“What this state needs is capital - money in motion, whether gold or currency. Our material is stagnant, our industry crippled, our enterprise staggered for want of money, which is power. What makes the sinews of war, makes also the sinews of peace. Maine strikes me as quite different in her circumstances from the other New England States, with her denser population, developed arts and industries, their centralization of forces and accumulation of capital. She reminds me more of the Western States in her condition and needs - a virgin soil, undeveloped powers, vast forests, and vigorous men, but no money. Like them she is trying to build railroads, invite immigration and develop her resources, and perhaps is not so much in love with a high tariff as some of her more cultivated sisters. The elements and powers of nature, and the energy and enterprise of men in order to be turned to account for the great uses of civilization, must wait on capital. Unfortunately we cannot hold our own; we can keep neither our men nor our money at home. Higher rates of interest for the one, and quicker and larger returns for the other, win the game. The result is a double drain which keeps all our channels low. This evil must be remedied or Maine will have to wait a great while for her coronation. What can be done it is not easy to say specifically. We must look to the National Government to strike off some of our fetters and lighten some of our burdens. To me it seems unwise to cramp our energies with duties and taxes in trying to do everything in one day. I have no great pride against letting somebody else help pay the cost of the war...

“If we can do anything that will make labor, skill, talent and capital remunerative, that let us do. People will come and will stay; money will be kept and brought, if we can manage to make it pay. What we can do for money does not readily appear. But we can look over the situation. As I have said, higher rates of interest abroad lure our money away. Money will seek the highest level as sure as water. Argument and entreaty will not change the course of this inexorable law. Capitalists are reluctant. Some scruple to receive an illegal rate and so refuse. Some stipulating for these rates, knowing that they can only trust the honor of the borrower for the continuance, want a better security. But mortgages of real estate, which is about all we have, carry a long right of redemption, and the lender is liable to be kept three years out of the money at merely the low legal rate. The result is he will not accept even the mortgage, but demands an outright deed, and then the borrower must trust the honor of the lender, which in turn may not be very valuable security.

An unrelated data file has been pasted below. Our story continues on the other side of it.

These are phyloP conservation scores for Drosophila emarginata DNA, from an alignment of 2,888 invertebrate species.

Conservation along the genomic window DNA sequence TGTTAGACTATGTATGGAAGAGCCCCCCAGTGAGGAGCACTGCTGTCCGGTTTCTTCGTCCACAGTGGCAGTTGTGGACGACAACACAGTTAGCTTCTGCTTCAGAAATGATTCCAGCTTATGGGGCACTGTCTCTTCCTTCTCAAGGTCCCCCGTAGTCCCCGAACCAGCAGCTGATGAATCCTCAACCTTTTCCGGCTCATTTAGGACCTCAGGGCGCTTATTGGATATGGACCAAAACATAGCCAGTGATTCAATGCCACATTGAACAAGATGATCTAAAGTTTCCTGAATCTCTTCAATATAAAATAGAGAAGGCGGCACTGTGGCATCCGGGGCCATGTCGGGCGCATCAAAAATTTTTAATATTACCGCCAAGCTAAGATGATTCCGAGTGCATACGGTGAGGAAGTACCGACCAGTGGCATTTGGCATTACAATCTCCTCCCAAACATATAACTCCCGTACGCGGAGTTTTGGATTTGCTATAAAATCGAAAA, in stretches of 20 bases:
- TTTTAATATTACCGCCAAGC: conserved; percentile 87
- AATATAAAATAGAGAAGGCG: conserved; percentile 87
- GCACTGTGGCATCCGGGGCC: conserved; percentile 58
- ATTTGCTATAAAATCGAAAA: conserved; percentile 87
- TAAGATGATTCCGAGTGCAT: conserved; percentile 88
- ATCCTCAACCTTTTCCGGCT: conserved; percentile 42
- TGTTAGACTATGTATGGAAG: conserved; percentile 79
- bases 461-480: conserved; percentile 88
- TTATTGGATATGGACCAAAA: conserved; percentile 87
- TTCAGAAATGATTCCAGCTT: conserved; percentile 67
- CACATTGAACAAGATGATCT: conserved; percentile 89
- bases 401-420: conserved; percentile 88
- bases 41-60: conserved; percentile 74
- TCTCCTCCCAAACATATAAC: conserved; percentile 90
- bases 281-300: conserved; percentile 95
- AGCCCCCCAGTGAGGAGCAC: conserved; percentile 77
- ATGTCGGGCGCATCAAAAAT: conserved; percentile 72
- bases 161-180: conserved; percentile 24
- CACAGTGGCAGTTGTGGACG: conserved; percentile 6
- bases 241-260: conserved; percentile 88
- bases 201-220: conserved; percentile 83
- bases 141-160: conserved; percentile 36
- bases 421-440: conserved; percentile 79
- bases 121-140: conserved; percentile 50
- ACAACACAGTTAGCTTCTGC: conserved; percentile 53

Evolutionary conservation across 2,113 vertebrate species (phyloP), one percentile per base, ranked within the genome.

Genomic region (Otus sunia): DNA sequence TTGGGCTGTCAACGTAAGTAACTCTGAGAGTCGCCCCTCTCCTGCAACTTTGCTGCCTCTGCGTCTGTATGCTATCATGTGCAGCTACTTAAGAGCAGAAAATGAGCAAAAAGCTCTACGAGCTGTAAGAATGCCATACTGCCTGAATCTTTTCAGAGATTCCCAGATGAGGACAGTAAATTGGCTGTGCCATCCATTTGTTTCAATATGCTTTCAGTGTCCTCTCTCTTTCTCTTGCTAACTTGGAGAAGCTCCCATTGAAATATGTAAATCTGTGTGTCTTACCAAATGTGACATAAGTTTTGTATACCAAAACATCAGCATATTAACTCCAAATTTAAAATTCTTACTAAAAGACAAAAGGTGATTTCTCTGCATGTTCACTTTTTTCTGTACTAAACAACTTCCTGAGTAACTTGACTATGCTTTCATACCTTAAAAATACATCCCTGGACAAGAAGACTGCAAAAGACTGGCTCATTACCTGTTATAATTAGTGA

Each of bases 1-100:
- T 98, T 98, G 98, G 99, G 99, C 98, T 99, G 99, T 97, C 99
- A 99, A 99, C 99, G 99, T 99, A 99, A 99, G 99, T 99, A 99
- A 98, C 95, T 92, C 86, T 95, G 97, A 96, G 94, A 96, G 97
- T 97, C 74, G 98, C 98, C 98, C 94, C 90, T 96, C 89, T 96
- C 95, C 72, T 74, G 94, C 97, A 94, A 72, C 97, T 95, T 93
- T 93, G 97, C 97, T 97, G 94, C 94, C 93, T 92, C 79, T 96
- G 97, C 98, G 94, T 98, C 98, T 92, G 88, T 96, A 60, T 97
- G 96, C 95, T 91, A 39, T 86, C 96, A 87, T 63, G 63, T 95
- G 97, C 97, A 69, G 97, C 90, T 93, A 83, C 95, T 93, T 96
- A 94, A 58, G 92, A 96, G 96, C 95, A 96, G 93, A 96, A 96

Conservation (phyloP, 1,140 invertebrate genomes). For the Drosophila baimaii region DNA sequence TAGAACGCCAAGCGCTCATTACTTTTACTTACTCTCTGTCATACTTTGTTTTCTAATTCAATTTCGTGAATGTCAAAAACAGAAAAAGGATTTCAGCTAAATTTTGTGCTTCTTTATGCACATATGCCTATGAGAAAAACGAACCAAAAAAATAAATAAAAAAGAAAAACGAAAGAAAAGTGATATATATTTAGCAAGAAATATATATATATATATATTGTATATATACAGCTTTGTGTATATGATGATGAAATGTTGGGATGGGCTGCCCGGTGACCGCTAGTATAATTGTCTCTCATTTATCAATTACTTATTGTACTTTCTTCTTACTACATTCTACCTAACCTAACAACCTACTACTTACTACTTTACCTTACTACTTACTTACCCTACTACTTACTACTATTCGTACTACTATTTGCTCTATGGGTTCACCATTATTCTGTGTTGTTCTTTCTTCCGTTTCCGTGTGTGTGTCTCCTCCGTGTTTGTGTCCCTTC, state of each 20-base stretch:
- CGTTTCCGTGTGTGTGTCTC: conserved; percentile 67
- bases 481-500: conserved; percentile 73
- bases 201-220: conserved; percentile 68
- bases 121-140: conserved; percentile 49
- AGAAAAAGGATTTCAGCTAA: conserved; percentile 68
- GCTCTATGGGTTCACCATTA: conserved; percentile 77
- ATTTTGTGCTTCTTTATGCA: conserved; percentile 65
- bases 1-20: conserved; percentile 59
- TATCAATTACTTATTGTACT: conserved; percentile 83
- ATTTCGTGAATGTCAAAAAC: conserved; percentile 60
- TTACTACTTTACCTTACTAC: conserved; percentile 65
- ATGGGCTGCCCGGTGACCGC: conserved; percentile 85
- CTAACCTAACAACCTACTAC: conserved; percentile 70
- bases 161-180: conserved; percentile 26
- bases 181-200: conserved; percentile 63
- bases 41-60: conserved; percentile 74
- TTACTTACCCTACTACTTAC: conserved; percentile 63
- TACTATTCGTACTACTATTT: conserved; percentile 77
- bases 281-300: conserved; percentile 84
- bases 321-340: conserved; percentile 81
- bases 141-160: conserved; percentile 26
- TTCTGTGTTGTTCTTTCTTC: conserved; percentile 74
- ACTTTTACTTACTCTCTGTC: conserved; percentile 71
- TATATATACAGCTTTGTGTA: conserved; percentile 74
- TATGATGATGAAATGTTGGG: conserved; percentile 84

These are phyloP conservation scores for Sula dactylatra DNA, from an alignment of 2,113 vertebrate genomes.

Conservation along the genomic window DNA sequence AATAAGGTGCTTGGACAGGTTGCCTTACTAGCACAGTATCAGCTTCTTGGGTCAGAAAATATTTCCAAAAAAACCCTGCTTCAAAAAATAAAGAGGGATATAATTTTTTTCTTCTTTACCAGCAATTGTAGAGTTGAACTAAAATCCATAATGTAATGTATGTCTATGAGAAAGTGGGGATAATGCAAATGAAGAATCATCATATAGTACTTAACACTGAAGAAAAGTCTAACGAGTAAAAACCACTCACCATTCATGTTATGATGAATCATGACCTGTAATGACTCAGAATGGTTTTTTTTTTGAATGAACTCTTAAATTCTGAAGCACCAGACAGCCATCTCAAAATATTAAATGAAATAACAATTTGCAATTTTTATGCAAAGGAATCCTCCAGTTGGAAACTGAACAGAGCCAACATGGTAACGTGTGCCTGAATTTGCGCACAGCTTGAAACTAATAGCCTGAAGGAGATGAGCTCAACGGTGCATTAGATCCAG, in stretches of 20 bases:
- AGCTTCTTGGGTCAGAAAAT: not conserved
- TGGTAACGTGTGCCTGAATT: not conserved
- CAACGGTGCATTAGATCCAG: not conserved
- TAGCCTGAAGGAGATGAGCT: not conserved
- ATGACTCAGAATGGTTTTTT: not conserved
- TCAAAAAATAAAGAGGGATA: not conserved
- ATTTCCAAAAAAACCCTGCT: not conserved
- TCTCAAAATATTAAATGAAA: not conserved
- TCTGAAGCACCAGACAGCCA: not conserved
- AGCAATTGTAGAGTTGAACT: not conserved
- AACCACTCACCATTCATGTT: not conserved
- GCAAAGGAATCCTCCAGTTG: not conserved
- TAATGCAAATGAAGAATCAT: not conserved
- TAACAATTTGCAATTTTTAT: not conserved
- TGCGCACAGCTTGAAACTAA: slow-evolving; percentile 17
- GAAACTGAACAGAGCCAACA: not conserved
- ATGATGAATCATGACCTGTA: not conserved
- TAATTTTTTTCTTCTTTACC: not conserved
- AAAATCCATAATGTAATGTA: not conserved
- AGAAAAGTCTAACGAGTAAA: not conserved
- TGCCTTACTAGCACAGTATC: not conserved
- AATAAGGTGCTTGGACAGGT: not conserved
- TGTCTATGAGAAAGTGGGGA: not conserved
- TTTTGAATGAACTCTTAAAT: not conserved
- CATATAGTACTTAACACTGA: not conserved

"Two things would undoubtedly tend to make money more plenty. 1. To perfect and make practicable our free banking law. 2. To legalize higher rates of interest. Of course the suggestion of evils growing out of the latter proposal at once arises. But it may be that the example of the General Government which compelled us to suspend specie payments, may also compel us for a time to recognize a rate of interest corresponding with this general practice and sanction."